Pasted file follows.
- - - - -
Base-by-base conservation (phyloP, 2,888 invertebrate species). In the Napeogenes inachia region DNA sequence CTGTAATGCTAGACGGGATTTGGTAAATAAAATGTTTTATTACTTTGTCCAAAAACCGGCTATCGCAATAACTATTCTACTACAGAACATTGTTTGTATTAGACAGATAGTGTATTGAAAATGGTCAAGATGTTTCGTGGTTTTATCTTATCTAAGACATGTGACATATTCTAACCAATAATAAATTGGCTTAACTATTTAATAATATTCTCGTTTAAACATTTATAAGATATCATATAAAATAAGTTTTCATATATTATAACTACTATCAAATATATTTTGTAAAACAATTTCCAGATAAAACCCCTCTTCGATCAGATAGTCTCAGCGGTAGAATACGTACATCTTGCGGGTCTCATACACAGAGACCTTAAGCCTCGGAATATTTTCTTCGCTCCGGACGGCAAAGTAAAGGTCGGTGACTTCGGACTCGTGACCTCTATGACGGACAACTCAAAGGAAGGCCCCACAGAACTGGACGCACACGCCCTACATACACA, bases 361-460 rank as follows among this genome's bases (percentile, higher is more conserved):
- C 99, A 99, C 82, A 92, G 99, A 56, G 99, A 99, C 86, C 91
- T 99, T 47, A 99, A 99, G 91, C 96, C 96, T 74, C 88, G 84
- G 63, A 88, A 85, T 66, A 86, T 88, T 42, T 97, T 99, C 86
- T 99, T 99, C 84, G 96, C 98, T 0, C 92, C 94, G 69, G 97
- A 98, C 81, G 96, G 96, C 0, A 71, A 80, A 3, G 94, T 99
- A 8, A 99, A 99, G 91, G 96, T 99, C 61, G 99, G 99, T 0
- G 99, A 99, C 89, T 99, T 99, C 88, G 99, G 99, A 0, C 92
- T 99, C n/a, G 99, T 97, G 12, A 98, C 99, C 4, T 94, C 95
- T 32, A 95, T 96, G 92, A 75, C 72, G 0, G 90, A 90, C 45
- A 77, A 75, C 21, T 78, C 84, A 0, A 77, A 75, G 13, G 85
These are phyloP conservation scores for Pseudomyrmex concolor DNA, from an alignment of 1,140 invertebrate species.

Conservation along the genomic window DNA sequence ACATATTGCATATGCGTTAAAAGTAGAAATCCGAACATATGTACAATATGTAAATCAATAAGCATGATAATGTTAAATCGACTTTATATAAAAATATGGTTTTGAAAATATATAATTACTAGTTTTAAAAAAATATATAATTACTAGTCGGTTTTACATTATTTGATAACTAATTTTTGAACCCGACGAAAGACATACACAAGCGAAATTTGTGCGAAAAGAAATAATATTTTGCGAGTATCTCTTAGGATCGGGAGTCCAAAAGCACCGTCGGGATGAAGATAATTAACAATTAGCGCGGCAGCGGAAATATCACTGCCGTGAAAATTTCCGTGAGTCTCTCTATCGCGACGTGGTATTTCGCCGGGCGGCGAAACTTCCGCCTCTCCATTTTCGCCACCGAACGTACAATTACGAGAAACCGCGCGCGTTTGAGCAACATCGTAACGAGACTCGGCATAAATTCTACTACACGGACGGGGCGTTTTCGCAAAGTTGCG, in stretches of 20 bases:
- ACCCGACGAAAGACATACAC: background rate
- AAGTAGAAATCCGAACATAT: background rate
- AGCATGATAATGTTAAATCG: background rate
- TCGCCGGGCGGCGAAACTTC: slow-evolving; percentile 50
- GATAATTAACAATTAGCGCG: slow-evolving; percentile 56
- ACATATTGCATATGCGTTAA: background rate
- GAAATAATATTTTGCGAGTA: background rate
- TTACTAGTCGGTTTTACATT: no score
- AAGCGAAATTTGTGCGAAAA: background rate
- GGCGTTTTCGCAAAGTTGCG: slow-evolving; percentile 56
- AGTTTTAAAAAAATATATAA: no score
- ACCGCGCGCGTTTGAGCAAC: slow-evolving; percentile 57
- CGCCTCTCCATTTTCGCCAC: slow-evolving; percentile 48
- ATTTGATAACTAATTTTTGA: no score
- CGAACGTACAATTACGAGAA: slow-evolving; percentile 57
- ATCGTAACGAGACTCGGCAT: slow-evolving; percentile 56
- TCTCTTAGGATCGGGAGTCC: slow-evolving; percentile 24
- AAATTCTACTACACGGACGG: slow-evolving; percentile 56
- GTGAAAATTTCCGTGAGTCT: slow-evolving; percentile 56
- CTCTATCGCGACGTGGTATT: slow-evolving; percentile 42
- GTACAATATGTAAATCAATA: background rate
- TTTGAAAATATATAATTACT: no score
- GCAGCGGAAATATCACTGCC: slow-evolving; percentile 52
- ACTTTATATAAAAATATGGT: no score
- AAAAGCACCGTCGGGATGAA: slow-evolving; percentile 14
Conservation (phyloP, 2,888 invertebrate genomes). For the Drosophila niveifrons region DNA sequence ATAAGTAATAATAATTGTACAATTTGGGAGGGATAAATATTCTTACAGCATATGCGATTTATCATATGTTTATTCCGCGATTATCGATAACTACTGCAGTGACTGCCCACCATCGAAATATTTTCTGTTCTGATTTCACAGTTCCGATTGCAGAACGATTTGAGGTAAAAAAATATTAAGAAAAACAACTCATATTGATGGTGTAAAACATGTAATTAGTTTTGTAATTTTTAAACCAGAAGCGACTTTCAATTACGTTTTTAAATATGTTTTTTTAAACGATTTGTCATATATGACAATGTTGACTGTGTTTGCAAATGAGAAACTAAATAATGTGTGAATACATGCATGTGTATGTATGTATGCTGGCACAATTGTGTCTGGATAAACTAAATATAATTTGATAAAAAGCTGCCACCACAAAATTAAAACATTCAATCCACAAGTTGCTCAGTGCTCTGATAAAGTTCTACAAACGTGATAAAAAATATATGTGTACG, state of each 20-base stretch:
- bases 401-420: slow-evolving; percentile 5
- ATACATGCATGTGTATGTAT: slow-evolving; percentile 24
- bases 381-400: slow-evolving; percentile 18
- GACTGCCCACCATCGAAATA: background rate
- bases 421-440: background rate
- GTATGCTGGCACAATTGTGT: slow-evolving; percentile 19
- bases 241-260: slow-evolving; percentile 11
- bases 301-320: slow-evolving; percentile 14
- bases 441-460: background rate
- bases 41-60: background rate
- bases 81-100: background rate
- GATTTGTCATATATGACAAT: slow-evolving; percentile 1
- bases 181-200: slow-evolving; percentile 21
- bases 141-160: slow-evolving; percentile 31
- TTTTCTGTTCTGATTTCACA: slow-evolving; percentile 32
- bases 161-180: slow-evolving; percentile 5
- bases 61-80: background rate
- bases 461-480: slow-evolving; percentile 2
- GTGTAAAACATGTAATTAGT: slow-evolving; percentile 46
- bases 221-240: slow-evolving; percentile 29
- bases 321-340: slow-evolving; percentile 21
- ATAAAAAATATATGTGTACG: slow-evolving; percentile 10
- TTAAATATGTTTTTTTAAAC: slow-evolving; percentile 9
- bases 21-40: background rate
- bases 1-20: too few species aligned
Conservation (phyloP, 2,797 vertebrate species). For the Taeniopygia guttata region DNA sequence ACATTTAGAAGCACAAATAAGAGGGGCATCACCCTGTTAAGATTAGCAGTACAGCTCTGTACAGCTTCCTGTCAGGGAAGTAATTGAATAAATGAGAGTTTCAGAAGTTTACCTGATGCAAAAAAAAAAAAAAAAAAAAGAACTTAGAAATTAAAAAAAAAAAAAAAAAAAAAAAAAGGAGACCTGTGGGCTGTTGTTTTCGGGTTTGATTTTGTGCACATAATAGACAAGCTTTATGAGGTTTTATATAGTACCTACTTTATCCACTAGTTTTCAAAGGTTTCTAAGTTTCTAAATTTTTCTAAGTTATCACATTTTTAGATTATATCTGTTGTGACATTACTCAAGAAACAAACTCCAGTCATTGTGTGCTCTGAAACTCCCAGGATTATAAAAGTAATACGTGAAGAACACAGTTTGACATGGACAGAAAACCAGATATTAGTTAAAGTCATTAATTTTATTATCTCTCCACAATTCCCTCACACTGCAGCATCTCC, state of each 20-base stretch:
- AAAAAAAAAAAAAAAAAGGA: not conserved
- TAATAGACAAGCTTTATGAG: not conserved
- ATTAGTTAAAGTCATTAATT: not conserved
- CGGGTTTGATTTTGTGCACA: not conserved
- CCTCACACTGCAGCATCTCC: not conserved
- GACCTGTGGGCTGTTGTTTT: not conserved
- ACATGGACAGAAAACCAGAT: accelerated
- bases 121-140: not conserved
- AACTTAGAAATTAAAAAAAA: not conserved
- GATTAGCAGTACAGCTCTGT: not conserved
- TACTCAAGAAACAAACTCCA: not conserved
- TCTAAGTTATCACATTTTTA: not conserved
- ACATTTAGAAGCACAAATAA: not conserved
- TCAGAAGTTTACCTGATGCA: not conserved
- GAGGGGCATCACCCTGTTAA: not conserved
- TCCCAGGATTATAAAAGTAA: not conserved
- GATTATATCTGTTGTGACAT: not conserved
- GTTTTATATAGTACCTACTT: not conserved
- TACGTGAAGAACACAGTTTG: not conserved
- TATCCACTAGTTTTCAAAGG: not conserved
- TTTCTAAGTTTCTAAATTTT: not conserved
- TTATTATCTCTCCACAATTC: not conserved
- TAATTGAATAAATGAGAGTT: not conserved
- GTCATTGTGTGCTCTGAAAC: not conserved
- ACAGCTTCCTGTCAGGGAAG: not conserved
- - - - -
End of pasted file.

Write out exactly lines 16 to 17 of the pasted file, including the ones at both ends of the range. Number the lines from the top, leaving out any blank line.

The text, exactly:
- AGCATGATAATGTTAAATCG: background rate
- TCGCCGGGCGGCGAAACTTC: slow-evolving; percentile 50